A joint release of the University of Michigan Health System, Blue Cross Blue Shield of Michigan, and Michigan Chapter - American College of Cardiology"
February 2, 2007
Faster heart-attack care coming to Michigan hospitals
More than 35 hospitals, led by U-M, BCBSM and Michigan Chapter ACC, team up to speed emergency angioplasty and give patients a better chance
ANN ARBOR, MI – Michigan residents who suffer heart attacks will get faster treatment with the most effective emergency heart procedures, under a new multi-hospital initiative being launched in Michigan this week. And the speedier treatment will give them a better shot at survival and long-term health.
Representatives from more than 35 hospitals will gather today in Ann Arbor for a day-long meeting to kick off a new statewide project coordinated by the Michigan Chapter of the American College of Cardiology and the University of Michigan Cardiovascular Center with support from Blue Cross Blue Shield of Michigan/Blue Care Network.
Their main goal: to reduce the time it takes to deliver heart-attack care — from the minute a patient arrives at the emergency room to the minute when doctors inflate a tiny balloon to re-open the blocked arteries that cause most heart attacks.
“Every minute that can be saved is critical, because it keeps a bit of the patient’s heart muscle from dying or being weakened by lack of oxygen,” says U-M’s Mauro Moscucci, M.D., who will help lead the project. “In other words, time is muscle.”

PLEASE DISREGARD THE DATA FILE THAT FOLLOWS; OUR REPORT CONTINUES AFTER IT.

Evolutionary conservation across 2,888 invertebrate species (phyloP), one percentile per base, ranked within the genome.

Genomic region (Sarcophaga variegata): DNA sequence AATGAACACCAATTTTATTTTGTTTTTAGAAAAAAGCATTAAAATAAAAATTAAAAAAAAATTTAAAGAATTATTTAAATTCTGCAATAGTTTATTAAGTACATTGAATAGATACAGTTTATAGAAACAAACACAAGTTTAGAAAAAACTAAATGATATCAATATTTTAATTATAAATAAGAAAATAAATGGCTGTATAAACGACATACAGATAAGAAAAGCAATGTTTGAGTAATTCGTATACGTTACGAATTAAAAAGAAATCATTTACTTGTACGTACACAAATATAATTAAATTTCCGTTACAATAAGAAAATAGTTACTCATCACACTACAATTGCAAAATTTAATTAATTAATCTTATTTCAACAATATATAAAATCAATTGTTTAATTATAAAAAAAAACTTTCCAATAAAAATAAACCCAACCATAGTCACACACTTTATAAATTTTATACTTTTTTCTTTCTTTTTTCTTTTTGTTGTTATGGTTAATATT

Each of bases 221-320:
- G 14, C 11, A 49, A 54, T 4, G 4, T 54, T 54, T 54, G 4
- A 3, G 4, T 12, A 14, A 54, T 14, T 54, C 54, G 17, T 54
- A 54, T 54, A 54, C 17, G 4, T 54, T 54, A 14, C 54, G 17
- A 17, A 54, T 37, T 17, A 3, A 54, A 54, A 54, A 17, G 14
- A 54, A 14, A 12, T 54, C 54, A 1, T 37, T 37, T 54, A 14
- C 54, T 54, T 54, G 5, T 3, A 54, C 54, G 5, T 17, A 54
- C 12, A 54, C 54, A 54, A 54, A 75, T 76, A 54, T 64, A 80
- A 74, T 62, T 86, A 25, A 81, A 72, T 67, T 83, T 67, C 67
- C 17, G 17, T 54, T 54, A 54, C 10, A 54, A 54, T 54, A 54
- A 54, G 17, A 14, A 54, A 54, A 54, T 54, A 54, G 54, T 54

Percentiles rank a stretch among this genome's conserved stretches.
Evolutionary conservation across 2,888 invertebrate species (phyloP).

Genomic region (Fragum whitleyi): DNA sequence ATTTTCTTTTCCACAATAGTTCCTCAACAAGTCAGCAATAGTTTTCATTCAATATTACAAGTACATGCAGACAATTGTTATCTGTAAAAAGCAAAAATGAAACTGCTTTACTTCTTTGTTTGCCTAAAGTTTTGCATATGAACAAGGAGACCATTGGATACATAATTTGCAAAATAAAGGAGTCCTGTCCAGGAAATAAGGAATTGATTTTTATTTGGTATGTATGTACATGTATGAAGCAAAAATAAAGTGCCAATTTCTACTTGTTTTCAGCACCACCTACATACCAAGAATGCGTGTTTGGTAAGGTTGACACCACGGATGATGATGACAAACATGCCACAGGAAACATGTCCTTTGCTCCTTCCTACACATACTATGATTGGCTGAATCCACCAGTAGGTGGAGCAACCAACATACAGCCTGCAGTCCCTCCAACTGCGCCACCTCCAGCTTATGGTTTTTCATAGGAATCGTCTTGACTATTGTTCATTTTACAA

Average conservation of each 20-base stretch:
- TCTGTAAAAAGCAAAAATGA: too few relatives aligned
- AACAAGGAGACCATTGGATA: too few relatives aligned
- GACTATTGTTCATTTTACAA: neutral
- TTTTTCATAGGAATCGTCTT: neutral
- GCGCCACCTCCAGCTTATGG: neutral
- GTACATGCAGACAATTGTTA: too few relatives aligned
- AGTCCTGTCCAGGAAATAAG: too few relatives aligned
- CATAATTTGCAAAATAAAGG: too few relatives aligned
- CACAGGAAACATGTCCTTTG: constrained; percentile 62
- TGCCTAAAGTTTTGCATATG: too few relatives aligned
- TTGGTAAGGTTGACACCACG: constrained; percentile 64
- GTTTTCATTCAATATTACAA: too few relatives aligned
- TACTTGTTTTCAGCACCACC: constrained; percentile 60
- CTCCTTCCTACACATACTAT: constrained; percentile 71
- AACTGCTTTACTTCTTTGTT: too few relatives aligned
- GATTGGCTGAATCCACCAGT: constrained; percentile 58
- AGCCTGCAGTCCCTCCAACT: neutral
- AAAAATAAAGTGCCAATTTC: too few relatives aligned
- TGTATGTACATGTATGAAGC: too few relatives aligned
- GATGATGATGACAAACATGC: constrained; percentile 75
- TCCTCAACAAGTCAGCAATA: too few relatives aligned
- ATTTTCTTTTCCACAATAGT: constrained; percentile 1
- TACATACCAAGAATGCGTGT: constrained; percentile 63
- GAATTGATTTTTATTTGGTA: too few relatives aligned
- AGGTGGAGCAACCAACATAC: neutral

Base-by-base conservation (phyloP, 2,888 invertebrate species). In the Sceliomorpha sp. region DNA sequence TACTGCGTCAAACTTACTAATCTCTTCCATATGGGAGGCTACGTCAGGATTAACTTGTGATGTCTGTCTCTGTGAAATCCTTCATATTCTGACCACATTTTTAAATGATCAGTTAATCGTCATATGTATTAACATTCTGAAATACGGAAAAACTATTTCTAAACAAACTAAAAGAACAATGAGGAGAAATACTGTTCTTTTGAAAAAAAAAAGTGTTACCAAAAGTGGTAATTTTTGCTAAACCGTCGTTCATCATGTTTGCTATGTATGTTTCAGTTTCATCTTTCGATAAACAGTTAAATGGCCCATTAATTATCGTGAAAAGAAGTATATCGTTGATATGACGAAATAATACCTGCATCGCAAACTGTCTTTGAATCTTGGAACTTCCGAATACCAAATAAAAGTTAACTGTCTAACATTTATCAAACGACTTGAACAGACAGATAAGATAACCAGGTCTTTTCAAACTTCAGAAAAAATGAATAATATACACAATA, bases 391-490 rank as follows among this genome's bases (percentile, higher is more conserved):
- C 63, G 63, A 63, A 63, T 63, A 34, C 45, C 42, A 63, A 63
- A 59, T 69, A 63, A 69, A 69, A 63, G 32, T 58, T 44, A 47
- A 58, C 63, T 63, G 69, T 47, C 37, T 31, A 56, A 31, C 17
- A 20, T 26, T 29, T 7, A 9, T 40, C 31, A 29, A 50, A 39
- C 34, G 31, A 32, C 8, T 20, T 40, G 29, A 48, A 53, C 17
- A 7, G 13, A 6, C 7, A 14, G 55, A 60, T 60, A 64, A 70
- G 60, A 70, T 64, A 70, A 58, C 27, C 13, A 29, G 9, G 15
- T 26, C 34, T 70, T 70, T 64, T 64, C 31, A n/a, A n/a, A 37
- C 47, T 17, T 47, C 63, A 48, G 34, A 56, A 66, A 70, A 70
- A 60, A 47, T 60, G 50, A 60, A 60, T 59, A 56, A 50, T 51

“This is an example of a health plan, hospitals and doctors working together to make our state a national leader in improving the quality and efficiency of heart attack care,” says Thomas Simmer, M.D., BCBSM senior vice president and chief medical officer.
Studies have shown that patients who get the treatment — called angioplasty — within 90 minutes of arriving at the hospital have the best chance of surviving, and lower chances of long-term effects from their heart attack. Because angioplasty is performed using a tiny balloon, experts often refer to the time leading up to treatment as “door to balloon time” or D2B time.
The Michigan project is part of the American College of Cardiology’s national campaign called “Door to Balloon: An Alliance for Quality.” Many other health organizations including The American Heart Association are project partners.
Michigan has a jump-start on the national effort because of previous statewide efforts to help hospitals improve other aspects of heart care, and D2B times. Under the Blue Cross Blue Shield of Michigan Cardiovascular Consortium (BMC2) led by Moscucci and BCBSM’s David Share, M.D., and coordinated by Eva Kline-Rogers, RN, MS, a group of 17 Michigan hospitals have been working to improve their angioplasty practices. Most of them will be represented at today’s event.
Last year, 12 of the BMC2 hospitals took part in a controlled pilot study that tested specific ways of shortening D2B time, and found progressive improvement. Michigan is already ahead of the national curve on D2B times, though its hospitals still have room for improvement. Current Medicare data show that 71 percent of Michigan heart attack patients get their angioplasty within 120 minutes of arrival – far better than the national average of 56 percent.
“Getting to 90 minutes for 75 percent of patients will require paramedics, emergency medicine doctors and nurses, cardiology doctors and nurses, angioplasty teams, and hospital administrators to make changes in the way they do things and approach patients,” says Stuart Winston, D.O., president of the Michigan Chapter of the American College of Cardiology and medical director of the Michigan Heart & Vascular Institute at St. Joseph Mercy Hospital in Ann Arbor.